Monday, 15 June 2015
The Midsummer festive spirit
It's weird that modern people in some countries like the UK only celebrate midwinter but forget all about celebrating the midsummer solstice. They only feel festive in midwinter but neglect the summer solstice, depriving themselves and everyone else including children of being joyful twice a year. However, some people do celebrate the midsummer sun in countries like Sweden and Finland where it's an important and wonderful time. Pagans celebrate the summer solstice and many of them call it Litha. Christians believe it's the birthday of St. John the Baptist.
Decourations for midsummer solstice are often explosive displays of beautiful colourful flowers. Many hanging backets cascade with rainbows fresh flowers like roses, pansies, asters, gerberas, lilies, orchids, carnations, tulips, geraniums and primroses. Wild flowers such as jasmine, daisies, lavender, sweat peas, mountain laurel, heather, iris, allium and bluebells race the fields, tables, buckets, urns and pots. Some choose to introduce tropical flowers to wear and decourate, to emphasise the summer and the sun's golden rays. These exotic colourful flowers like morning glory, lotus, chrysanthemum, alipnia, dahlias, hibiscus and plumeria rubra are some favourites. If not having loads of flowers all over the house, garden and street, some wear flowers in their hair or use floral print clothes.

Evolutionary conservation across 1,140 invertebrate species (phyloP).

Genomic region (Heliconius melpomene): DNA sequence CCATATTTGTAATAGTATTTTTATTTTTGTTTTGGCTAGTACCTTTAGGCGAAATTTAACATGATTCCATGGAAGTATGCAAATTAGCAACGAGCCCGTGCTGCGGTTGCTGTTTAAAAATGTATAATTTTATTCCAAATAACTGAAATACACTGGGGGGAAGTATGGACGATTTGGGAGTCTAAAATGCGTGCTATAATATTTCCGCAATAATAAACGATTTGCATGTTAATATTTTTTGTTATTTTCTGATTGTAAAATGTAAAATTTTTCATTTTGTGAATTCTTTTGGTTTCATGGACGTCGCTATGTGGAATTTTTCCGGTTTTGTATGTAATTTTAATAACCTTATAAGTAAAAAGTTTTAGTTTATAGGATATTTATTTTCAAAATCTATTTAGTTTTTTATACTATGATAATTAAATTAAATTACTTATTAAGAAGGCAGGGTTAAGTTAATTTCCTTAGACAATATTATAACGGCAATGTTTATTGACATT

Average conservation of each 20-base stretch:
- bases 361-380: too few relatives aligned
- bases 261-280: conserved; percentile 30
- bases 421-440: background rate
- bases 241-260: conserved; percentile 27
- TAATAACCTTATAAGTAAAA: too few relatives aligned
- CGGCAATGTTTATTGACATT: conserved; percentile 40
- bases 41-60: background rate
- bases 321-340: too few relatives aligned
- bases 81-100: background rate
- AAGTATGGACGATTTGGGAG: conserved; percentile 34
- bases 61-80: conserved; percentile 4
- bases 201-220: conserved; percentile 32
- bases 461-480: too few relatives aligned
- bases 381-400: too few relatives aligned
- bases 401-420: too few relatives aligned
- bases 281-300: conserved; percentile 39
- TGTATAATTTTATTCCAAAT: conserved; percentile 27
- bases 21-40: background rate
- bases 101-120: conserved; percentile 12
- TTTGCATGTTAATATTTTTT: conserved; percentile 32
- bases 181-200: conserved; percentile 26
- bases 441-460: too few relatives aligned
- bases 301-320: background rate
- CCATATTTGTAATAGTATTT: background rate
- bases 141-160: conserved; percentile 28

Now many countries make bonfires to symbolise the midsummer sun. In Sweden they have a Midsummer pole, or Majstag, made with twisted green leaves and shaped like a cross, Tiwaz rune or Algiz the life rune with rings on each etension. The pole is like both a tall green pillar and a tree. The shape generates a sense of fertility. These midsummer poles can be made in miniature out of straw, reeds, grass, paper.. to decourate the house and banquet tables.
Dewdrops and rainfall on midsummer night has healing powers. Not only was dewdrops and rain water used in medicines and drinking but to add in baking. Birch leaves during midsummer was thought to be so divine that it was used to bandage wounds and cure all manner of pain. Midsummer is also when elves, trolls, goblins and fairies appear if seen in the right angle. Women and girls wear crowns of flowers and dance around the midsummer pole.
In Sweden, pick nine different flowers and don't tell anyone, increases the magic. Flowers under a girl's pillow granted her wishes during midsummer night. And if she dreams of her future husband it will come true. Wreaths made of flowers hung from doors and ceilings protected the home against malicious spirits. Good luck happens if your propert has two birch trees near the door and some people planted them.
Food can be as bright as a lush garden. Seeded breads, pickled herring, horseradish and mustards, cured fish, tomato, herbs, shallots, roasted lamb, fruit, cheese, boiled mint covered potatoes, boiled eggs, lemon and lime, asparagus, salads, cake and beans. The drinks are beer, snaps, strawberry juice and mint tea. Much of what foods I've mentioned here are popular in Sweden at Midsummer.